Sunday, December 21, 2014

Season of Comfort - 2 Peter 3.8-15, Isaiah 40.1-5

Sometimes, it’s difficult to remember that it’s now the Christmas Season. Sure there are reminders that it is, with all the sales ads that we can see on TV or read in our email boxes. And the decorations help, too. Yet if it weren’t for these, would we know that it is this season?

A few blocks over from Madison Square Gardens, during the lighting of the tree, there was an officer involved shooting and a teen is dead. Of course, we can’t forget what has happened in St. Louis. That has been in the headlines too often. Not to mention all of the other unrest there seems to be. Amazingly, I didn’t see any trampling at a “Black Friday” sales event this year. But those are the economic woes, a lackluster year by some counts and others are still counting to see if it can be spun differently.

And God’s children wonder, “how long, O Lord, before our rest, before your return?”  But times, they really aren’t any different from when the prophet spoke. A nation of God’s children were also having their woes. Isaiah was a prophet at the end of Israel and Judah as nations. Their leaders lead the people further away from God’s will, including the desecration of the Temple to appease the king of Assyria.

The God, the Almighty, our Heavenly Father gave him the words to record that we now know as the book of Isaiah. In it, the good news is revealed that God will send His Messiah to deliver all nations from the hopelessness of the times. He was to be one to remove our sins and our bent to sinning. He is our comfort, our salvation, and we know him as Jesus.

The world does, too, know him. Yet especially now, they only see a baby in a manger. Oh as a parent how I wish I could freeze time with my children as they continue to grow. Yet they are growing. As of Wednesday past, I officially became the parent of two preteens. Wednesday coming, my preschooler turns 5. They are ever growing. And so did Jesus.

Jesus came as a gift for us, to clothe us in righteousness so that we could approach the Creator of the Universe and call Him, Daddy. To be that gift, he grew. He lived and died and rose from the dead having sacrificed himself. Then he left his message, the good news, in the hands of a few. From there, we are now here today, nearly 2,000 years later, asking once again, “How long, O Lord?”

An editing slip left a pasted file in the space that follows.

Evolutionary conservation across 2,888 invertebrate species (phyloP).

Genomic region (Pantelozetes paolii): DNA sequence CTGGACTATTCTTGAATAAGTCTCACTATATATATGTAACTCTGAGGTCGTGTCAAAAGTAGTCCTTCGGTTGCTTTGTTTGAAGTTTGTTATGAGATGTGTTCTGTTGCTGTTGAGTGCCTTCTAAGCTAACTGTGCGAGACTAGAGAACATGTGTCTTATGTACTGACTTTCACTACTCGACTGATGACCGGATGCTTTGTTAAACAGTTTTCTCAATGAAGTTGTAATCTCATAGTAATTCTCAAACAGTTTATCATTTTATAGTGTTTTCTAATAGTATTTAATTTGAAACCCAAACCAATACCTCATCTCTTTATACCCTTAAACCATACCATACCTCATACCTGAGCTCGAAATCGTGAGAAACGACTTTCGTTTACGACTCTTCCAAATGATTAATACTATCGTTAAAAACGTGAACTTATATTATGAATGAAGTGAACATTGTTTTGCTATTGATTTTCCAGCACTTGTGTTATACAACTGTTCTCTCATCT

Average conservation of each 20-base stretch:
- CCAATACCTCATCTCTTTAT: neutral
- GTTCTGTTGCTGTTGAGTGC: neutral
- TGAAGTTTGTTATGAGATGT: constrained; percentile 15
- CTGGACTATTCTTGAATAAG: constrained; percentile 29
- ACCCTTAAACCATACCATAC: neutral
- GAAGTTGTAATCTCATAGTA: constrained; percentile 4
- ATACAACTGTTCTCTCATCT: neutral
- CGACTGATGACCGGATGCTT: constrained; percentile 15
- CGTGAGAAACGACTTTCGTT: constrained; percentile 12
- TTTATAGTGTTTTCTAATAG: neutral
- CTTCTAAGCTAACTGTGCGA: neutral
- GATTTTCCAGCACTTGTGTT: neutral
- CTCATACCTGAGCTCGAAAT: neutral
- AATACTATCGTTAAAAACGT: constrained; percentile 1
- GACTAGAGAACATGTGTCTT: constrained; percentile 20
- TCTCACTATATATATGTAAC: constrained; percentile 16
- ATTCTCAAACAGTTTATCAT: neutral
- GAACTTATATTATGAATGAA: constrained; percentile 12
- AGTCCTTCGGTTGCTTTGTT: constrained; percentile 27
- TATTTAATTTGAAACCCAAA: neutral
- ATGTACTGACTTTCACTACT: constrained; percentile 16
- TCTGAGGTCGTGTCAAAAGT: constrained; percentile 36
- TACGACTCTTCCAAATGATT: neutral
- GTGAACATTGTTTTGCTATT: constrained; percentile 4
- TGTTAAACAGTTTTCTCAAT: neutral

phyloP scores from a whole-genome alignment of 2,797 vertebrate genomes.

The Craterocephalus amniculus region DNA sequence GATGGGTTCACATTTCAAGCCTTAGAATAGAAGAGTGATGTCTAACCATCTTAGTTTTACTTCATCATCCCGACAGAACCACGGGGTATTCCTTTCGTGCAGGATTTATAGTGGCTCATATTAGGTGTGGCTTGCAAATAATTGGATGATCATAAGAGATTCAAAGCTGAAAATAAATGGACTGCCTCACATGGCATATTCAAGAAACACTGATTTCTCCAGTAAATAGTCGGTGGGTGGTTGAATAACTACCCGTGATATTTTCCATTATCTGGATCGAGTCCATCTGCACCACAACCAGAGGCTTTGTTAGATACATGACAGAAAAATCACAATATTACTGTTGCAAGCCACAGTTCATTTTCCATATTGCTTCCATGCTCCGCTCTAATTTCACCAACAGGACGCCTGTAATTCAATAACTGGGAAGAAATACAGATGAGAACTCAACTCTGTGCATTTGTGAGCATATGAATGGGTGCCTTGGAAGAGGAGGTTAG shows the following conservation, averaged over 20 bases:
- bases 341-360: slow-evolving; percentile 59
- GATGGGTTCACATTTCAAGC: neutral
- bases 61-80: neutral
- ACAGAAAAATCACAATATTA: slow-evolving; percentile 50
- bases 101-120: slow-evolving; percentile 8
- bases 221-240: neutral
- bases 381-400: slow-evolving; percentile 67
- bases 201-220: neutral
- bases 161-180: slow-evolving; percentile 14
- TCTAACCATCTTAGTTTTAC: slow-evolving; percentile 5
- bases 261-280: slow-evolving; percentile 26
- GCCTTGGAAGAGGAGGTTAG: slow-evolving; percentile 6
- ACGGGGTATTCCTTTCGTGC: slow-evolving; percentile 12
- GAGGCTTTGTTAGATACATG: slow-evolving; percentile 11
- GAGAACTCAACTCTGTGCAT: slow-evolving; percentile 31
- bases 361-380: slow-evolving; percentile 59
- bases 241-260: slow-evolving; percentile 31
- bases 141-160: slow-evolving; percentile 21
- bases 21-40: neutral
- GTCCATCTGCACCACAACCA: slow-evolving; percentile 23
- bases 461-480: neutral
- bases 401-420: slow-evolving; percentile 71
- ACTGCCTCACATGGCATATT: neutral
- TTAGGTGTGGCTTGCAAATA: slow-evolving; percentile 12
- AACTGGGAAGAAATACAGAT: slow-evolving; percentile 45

This is where Peter’s words of encouragement come. Let’s read our passage.

One of the problems that we have today is that we’ve forgotten our encounter. We’ve forgotten the grace of our salvation that the world so needs to hear. Instead of Jesus being someone we strive to follow, going to church has become the weekly activity. And society continues to worsen.

The promise he gave to his disciples was that he was going to go away for a spell, to prepare a place for them, and for us. Then after a while, he would return. Yet when is that while? For how long? God’s timetable is unfathomable. For Him, a 1000 years is nothing.

Mind you, this isn’t dealing with the creation recorded in Genesis. This is dealing with Christ and His return for us. And that return can happen at any moment. Be it now or in another 1,000 years.

Christmas then becomes a time that has a sense of urgency to it. The time is a short one. Come January 1, we stop thinking about the person of Jesus and instead ridicule the neighbor who’s lights are still up and going.  So I see a double meaning for this time. We are closer to salvation

This is the time of opportunity. To share the Gospel.

“Comfort, comfort My people,” says your God. “Speak tenderly to Jerusalem, and announce to her that her time of forced labor is over, her iniquity has been pardoned, and she has received from the Lord’s hand double for all her sins.

A voice of one crying out: Prepare the way of the Lord in the wilderness; make a straight highway for our God in the desert. Every valley will be lifted up, and every mountain and hill will be leveled; the uneven ground will become smooth and the rough places, a plain. And the glory of the Lord will appear, and all humanity together will see it, for the mouth of the Lord has spoken.

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